Speaking to TNW, Shiv Aroor, the founding editor of Livefist, a media outlet that covers defense and aerospace in and around India, as well as a national security news anchor for India Today, called the idea of 3D printing weapons ‘horrifying:’

The push-backs against the idea of such weapons falling into the ‘wrong hands’ — the high cost of printers, the fact that these weapons won’t last, and the availability of ammunition — are all things that will likely solve themselves if there’s enough demand and with the progression of technology. The possibility of even a handful of 3D printed weapons being used criminally, in my mind, is reason enough to ban such an idea now.

Aroor also shed some light on the state of access to weapons in and around India:

Acquiring a licensed weapon in India is thankfully far more complicated than in the US, though a grey market of country-made weapons (aka improvised firearms) flourishes. Terrorists and insurgents tap into gun-running lanes that flow in from well-known proliferators, including former Soviet states, China and even from illegal gun factories in India. The access to such weaponry is difficult and dangerous, which is why you see a lot of terror or Maoist groups launching attacks on security forces not just to notch up kills, but also to snatch away weapons and stores.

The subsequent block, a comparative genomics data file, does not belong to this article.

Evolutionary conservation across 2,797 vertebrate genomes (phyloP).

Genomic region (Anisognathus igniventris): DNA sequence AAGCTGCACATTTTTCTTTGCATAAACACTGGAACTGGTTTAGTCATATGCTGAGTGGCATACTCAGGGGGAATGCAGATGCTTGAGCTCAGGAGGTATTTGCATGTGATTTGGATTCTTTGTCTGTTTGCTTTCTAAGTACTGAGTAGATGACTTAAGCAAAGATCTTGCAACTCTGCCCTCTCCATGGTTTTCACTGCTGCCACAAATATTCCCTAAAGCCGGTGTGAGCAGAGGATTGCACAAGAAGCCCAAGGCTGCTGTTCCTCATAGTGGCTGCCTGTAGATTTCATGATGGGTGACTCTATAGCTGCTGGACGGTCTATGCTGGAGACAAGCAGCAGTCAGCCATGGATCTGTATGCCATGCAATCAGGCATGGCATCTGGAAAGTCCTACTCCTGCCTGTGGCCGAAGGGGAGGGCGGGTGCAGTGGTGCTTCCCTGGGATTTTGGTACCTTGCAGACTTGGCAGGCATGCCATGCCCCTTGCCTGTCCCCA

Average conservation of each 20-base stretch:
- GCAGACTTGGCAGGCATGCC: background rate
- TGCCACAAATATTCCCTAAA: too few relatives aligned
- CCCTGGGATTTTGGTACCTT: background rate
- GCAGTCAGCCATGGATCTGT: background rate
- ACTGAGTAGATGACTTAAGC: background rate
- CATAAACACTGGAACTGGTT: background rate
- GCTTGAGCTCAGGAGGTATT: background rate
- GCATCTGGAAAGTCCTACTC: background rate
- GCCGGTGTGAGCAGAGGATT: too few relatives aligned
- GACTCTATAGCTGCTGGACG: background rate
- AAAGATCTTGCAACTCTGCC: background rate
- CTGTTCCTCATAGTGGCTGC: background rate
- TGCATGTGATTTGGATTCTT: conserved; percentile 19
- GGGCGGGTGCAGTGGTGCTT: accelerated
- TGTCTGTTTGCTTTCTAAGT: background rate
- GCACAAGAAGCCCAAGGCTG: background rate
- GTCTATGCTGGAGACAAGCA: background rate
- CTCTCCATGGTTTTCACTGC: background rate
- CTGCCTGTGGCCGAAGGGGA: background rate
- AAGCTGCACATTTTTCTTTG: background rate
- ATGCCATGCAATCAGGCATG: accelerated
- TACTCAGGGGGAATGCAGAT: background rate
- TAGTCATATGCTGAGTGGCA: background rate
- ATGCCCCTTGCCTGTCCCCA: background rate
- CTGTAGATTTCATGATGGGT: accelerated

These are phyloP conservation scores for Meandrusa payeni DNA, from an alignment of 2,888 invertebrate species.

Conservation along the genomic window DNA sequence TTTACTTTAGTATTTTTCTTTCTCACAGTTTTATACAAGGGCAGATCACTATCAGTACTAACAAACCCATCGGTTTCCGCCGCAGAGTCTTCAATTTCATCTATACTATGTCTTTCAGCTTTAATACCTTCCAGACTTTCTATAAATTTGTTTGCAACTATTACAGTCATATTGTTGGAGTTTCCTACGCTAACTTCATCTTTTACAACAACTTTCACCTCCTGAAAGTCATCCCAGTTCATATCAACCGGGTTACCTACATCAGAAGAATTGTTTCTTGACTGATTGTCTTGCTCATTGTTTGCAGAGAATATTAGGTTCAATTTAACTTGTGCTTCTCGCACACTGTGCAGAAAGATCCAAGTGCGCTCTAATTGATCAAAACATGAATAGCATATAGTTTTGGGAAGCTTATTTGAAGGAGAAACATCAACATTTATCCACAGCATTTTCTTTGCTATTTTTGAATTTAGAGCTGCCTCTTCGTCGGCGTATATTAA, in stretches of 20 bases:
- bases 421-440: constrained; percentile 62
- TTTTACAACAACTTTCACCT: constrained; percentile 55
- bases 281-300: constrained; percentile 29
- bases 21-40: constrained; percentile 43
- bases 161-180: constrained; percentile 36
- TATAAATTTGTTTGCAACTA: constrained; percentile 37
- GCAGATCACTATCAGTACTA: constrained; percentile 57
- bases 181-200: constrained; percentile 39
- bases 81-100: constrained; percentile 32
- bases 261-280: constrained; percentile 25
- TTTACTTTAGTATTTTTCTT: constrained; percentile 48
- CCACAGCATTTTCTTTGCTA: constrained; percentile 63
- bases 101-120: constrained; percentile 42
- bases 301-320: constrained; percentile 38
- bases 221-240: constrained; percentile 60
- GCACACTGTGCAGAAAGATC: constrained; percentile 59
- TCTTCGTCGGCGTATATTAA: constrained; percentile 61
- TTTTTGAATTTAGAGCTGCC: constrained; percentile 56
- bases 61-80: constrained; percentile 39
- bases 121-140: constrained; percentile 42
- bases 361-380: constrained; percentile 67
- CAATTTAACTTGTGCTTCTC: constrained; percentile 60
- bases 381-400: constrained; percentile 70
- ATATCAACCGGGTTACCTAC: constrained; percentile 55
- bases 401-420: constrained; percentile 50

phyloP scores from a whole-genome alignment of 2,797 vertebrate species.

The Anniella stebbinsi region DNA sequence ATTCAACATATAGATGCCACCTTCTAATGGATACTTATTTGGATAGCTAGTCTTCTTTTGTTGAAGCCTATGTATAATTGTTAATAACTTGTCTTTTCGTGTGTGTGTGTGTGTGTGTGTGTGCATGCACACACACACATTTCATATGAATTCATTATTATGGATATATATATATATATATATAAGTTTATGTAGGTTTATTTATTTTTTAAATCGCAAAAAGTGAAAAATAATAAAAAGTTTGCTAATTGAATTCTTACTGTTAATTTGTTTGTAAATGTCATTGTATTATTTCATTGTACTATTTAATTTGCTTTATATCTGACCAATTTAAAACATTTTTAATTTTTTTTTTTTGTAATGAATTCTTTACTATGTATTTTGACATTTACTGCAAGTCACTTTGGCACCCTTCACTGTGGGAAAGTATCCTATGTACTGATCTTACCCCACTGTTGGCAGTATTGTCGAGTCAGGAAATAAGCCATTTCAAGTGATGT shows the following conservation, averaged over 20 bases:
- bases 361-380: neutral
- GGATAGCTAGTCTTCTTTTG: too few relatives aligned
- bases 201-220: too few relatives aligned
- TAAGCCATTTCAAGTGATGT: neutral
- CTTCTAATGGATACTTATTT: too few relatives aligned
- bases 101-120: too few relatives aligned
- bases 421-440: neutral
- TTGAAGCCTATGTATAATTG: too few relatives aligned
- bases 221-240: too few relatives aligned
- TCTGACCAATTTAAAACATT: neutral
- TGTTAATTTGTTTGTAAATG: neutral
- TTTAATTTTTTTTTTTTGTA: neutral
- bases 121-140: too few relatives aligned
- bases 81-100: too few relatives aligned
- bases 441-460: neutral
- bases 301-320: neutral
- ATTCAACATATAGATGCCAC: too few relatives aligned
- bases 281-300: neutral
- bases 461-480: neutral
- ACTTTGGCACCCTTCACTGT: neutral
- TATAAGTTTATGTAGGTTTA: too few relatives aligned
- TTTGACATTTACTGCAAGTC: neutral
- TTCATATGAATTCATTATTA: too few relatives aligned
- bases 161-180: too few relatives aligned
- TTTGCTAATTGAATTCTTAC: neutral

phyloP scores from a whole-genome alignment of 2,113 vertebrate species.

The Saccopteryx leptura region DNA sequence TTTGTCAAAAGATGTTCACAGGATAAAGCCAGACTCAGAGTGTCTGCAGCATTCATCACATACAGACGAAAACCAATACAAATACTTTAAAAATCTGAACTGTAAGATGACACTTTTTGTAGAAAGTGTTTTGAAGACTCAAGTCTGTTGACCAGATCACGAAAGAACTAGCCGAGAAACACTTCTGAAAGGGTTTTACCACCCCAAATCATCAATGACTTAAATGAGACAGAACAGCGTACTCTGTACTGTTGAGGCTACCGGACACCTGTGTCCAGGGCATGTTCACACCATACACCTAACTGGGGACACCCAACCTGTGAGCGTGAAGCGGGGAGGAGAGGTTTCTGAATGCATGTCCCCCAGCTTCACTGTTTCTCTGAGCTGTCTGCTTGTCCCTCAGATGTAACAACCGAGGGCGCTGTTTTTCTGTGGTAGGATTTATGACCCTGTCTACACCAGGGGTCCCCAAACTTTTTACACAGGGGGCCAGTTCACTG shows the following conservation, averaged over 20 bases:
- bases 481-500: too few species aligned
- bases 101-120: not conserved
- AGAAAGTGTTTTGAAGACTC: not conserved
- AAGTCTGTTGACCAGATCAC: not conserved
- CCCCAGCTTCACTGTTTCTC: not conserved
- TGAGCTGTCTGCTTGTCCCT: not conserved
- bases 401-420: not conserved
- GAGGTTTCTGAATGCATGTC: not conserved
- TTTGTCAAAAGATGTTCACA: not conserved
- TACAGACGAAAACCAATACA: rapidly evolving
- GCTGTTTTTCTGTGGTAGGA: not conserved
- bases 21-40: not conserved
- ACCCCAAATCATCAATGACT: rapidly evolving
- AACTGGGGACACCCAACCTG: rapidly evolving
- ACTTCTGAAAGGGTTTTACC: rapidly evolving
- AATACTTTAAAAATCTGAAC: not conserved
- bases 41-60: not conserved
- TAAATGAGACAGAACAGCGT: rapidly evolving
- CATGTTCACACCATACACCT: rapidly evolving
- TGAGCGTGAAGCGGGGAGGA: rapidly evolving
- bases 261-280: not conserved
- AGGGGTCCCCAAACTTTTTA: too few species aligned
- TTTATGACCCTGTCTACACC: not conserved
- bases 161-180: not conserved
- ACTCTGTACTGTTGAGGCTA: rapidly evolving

It’s not a stretch to imagine that these supply lines may soon be supplemented by 3D printed weaponry. Aroor added, “The limited appeal one sees now could potentially be a global nightmare in the future. I feel the need to be harsh on this issue because I believe the idea stupefyingly blind to the realities of gun crime and weapons trafficking.”

We can’t be sure of just how many more guns we’ll see on the streets because of 3D printing in the near future. But you can be certain that the next few years will see a shift in the way people on both sides of the gun control argument debate each other.